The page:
Making the waka go faster
21/11/2012 § 2 Comments
Monday saw the launch of He kai kei aku ringa, the Crown-Maori Economic Growth Partnership. I went along to the launch event. It was a nice affair — lots of people trying to good things for Maori and the whole country, lots of energy and support for the new plan.
Here are some good things about the plan:
- There is an actual plan (pdf). This isn’t just hand-wringing (ringa-wringing?) about the state of Maori. There are actual things that are planned to be done. Oh, and people who are supposed to do them.
- There are goals, relatively SMART goals. The Action Plan takes each of the specific goals, explains why they are important, and then provides a way to measure success. Not always, and things will get fudged, etc. But still, goals like ‘Higher completion rate for Maori students studying for tertiary qualifications’ and ‘Higher retention rates for Maori students in tertiary education’ can be measured and success ascertained.
- The plan has a sensible structure. It has six strategic goals, and then 20-odd specific goals. People can remember six goals (the rule of thumb is 7 plus-or-minus 2). They can get behind six goals — they know the bigger picture. Big laundry lists aren’t suitable for this purpose, not without structure. This way, everybody knows which way the waka is headed.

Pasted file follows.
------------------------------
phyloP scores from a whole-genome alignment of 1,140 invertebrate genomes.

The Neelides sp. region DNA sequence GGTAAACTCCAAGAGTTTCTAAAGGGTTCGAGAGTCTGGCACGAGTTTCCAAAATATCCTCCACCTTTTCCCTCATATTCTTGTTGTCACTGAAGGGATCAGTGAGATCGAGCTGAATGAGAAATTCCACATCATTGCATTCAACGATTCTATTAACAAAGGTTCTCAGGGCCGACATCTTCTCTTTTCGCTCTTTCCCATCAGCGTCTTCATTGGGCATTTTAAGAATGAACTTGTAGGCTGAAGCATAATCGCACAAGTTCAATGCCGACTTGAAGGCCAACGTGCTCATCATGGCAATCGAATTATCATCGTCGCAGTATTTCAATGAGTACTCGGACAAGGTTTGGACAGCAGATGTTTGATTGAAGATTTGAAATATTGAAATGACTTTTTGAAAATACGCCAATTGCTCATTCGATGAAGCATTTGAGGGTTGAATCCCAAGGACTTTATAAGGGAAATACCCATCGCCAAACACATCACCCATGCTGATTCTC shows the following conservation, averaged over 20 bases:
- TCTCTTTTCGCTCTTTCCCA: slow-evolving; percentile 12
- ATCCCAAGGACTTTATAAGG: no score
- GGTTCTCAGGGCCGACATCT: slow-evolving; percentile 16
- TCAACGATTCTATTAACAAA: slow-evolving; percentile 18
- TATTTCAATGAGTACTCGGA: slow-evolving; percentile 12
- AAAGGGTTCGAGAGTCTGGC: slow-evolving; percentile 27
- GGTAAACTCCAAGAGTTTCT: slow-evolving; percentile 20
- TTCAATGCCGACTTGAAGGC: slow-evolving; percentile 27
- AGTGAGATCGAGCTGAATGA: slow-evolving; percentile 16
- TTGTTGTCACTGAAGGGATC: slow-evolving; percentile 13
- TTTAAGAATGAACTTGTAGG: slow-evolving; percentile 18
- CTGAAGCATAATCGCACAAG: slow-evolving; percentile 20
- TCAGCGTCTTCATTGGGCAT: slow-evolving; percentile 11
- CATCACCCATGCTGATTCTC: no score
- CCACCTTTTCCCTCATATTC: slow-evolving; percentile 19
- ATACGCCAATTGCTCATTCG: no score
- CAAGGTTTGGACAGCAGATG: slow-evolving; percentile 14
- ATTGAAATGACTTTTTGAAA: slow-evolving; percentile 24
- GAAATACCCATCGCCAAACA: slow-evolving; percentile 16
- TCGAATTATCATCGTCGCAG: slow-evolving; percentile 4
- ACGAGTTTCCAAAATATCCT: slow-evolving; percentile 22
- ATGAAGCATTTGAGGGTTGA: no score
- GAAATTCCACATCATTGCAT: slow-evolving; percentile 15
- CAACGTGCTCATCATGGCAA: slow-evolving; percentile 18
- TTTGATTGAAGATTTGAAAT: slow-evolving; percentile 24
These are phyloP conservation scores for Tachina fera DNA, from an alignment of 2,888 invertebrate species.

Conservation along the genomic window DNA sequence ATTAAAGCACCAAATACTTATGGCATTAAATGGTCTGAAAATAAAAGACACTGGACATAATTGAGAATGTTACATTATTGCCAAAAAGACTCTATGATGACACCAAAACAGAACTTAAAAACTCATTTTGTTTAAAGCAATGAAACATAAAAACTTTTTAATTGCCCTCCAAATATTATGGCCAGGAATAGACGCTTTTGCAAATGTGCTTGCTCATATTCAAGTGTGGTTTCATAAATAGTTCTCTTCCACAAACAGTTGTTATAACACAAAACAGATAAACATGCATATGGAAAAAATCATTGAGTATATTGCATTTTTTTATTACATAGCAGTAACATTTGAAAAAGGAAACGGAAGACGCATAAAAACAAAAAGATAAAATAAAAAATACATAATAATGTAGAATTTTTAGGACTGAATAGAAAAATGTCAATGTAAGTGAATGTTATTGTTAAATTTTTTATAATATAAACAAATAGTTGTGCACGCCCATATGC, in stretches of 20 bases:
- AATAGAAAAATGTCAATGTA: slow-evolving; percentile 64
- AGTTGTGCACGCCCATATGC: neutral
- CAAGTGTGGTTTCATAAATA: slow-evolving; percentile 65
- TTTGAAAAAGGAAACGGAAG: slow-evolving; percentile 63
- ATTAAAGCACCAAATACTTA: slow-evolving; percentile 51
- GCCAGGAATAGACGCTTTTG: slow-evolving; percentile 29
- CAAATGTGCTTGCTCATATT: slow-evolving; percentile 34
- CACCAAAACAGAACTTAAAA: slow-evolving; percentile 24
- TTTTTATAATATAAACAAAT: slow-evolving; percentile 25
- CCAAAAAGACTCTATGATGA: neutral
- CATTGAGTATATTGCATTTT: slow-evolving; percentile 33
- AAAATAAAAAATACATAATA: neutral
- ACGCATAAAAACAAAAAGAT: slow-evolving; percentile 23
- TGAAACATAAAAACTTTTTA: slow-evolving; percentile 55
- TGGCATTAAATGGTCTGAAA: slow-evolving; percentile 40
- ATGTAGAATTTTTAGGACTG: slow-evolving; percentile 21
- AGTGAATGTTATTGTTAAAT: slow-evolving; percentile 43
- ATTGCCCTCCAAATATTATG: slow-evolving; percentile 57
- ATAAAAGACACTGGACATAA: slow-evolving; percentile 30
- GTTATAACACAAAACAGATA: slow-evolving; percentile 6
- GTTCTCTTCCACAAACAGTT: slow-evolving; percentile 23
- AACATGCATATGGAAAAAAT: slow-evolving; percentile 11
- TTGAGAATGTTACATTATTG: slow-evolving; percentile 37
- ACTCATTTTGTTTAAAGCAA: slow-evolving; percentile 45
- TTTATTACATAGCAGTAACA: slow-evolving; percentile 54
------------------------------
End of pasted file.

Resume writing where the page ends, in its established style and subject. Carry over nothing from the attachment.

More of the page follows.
- Education is goal #1. The gap between those with tertiary qualifications and those without is growing. We can argue the why and the equity, but it has happened and does continue. Also, getting a tertiary qualification pays for itself and then some. It’s a worthwhile investment. The relatively poor performance of Maori pupils and students has to be turned around if they want economic success.
- There appears to be actual funding involved. These initiatives cannot happen without money.
So, I’m hopeful. The plan a good first step. Now for the hard work of doing it.
To finish this off, three things:
- Declaration of interests: I am not disinterested in Maori development, having a wife and children who are Ngai Tahu/Kai Tahu.
- When the working group presented the report to the Minister, they sang a waiata. It was lovely. I have to see how I can get that added to my research contracts.
- The report uses the saying, Ka tangi te kākā. And here, spotted in our yard yesterday, is a kaka (the bands are from the local wildlife sanctuary):